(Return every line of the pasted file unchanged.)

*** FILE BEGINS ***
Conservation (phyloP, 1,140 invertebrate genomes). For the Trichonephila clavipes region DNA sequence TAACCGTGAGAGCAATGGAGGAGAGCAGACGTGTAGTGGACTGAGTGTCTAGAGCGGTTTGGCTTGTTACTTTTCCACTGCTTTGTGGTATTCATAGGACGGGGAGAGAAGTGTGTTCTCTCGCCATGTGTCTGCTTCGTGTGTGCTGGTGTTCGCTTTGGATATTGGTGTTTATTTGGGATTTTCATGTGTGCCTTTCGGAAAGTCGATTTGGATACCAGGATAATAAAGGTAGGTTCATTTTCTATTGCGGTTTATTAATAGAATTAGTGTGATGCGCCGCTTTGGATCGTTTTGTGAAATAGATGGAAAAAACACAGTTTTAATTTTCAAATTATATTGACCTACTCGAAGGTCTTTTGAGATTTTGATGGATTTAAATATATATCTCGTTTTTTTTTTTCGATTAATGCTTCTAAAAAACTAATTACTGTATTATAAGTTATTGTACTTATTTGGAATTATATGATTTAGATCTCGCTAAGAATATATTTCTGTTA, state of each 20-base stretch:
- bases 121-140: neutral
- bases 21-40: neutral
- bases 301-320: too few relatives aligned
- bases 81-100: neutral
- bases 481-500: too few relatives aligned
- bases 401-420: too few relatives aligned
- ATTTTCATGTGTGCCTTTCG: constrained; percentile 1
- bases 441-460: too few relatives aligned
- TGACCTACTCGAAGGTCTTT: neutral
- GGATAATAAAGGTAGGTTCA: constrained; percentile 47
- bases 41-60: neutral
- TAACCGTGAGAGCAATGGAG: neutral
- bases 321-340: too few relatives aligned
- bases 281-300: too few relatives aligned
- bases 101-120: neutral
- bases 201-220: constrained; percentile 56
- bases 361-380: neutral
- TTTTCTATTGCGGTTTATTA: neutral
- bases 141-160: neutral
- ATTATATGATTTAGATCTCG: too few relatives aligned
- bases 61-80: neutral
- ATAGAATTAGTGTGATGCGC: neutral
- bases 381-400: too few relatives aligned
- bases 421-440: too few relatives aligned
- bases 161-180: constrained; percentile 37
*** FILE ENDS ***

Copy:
Conservation (phyloP, 1,140 invertebrate genomes). For the Trichonephila clavipes region DNA sequence TAACCGTGAGAGCAATGGAGGAGAGCAGACGTGTAGTGGACTGAGTGTCTAGAGCGGTTTGGCTTGTTACTTTTCCACTGCTTTGTGGTATTCATAGGACGGGGAGAGAAGTGTGTTCTCTCGCCATGTGTCTGCTTCGTGTGTGCTGGTGTTCGCTTTGGATATTGGTGTTTATTTGGGATTTTCATGTGTGCCTTTCGGAAAGTCGATTTGGATACCAGGATAATAAAGGTAGGTTCATTTTCTATTGCGGTTTATTAATAGAATTAGTGTGATGCGCCGCTTTGGATCGTTTTGTGAAATAGATGGAAAAAACACAGTTTTAATTTTCAAATTATATTGACCTACTCGAAGGTCTTTTGAGATTTTGATGGATTTAAATATATATCTCGTTTTTTTTTTTCGATTAATGCTTCTAAAAAACTAATTACTGTATTATAAGTTATTGTACTTATTTGGAATTATATGATTTAGATCTCGCTAAGAATATATTTCTGTTA, state of each 20-base stretch:
- bases 121-140: neutral
- bases 21-40: neutral
- bases 301-320: too few relatives aligned
- bases 81-100: neutral
- bases 481-500: too few relatives aligned
- bases 401-420: too few relatives aligned
- ATTTTCATGTGTGCCTTTCG: constrained; percentile 1
- bases 441-460: too few relatives aligned
- TGACCTACTCGAAGGTCTTT: neutral
- GGATAATAAAGGTAGGTTCA: constrained; percentile 47
- bases 41-60: neutral
- TAACCGTGAGAGCAATGGAG: neutral
- bases 321-340: too few relatives aligned
- bases 281-300: too few relatives aligned
- bases 101-120: neutral
- bases 201-220: constrained; percentile 56
- bases 361-380: neutral
- TTTTCTATTGCGGTTTATTA: neutral
- bases 141-160: neutral
- ATTATATGATTTAGATCTCG: too few relatives aligned
- bases 61-80: neutral
- ATAGAATTAGTGTGATGCGC: neutral
- bases 381-400: too few relatives aligned
- bases 421-440: too few relatives aligned
- bases 161-180: constrained; percentile 37